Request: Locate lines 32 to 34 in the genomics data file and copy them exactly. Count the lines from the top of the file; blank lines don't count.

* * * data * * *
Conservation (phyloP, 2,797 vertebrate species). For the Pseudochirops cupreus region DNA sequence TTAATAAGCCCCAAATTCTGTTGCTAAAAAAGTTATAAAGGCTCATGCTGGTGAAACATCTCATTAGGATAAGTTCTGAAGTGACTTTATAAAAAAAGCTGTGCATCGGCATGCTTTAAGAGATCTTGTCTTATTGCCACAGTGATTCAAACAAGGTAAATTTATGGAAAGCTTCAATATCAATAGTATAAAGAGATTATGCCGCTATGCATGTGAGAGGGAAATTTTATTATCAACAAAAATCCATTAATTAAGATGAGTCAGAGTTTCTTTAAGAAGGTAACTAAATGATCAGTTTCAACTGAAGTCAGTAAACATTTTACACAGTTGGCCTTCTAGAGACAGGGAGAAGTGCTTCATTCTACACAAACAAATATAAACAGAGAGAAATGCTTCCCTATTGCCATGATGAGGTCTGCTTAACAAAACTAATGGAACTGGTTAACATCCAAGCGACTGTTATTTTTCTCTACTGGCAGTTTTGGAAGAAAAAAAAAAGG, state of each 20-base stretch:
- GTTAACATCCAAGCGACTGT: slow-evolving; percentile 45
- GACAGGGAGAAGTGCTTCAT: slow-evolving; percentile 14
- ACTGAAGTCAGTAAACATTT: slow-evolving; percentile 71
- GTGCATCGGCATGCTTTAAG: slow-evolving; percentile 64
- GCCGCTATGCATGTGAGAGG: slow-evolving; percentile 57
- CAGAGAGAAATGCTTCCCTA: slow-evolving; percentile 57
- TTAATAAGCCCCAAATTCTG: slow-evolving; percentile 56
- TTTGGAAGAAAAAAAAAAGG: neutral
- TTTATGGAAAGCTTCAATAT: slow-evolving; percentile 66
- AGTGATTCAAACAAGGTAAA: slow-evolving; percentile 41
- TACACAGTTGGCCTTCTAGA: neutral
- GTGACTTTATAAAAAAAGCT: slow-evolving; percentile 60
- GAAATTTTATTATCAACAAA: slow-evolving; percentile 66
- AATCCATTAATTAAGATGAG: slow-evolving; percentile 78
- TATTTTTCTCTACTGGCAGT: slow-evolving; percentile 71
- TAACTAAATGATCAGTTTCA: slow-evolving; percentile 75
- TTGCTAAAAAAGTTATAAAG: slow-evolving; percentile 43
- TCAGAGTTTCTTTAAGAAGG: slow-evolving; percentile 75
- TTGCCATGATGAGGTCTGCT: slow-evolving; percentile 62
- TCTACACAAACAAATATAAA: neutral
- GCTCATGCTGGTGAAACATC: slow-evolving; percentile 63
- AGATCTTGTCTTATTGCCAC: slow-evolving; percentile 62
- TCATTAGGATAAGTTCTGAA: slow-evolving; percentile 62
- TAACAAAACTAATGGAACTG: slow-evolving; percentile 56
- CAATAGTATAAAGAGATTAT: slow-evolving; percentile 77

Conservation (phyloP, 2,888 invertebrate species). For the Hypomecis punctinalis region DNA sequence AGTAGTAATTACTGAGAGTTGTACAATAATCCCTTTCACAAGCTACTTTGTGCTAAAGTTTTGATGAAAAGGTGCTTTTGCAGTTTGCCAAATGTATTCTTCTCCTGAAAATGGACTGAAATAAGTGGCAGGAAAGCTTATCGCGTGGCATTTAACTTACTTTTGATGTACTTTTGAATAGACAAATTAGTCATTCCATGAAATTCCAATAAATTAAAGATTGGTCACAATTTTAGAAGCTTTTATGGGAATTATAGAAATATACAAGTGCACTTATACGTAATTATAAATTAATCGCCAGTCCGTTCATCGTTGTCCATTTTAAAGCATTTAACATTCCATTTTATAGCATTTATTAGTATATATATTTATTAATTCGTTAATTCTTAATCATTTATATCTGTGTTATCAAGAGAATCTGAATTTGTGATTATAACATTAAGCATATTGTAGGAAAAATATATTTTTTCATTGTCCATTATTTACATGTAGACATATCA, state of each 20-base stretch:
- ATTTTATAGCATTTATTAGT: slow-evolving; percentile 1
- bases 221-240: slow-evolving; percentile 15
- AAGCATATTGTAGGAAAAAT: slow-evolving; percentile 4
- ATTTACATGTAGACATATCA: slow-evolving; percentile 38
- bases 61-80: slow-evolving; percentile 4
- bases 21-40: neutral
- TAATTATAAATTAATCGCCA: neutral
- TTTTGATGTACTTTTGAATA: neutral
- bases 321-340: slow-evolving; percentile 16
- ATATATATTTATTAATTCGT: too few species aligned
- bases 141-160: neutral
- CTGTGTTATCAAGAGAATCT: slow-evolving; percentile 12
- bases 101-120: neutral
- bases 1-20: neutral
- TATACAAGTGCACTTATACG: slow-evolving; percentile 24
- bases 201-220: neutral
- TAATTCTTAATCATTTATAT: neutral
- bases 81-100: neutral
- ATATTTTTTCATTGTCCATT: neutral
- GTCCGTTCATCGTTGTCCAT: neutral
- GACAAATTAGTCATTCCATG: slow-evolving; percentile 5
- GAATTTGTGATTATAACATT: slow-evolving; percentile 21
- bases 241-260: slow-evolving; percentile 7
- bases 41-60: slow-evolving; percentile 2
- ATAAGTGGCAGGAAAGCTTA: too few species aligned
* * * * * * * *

- bases 61-80: slow-evolving; percentile 4
- bases 21-40: neutral
- TAATTATAAATTAATCGCCA: neutral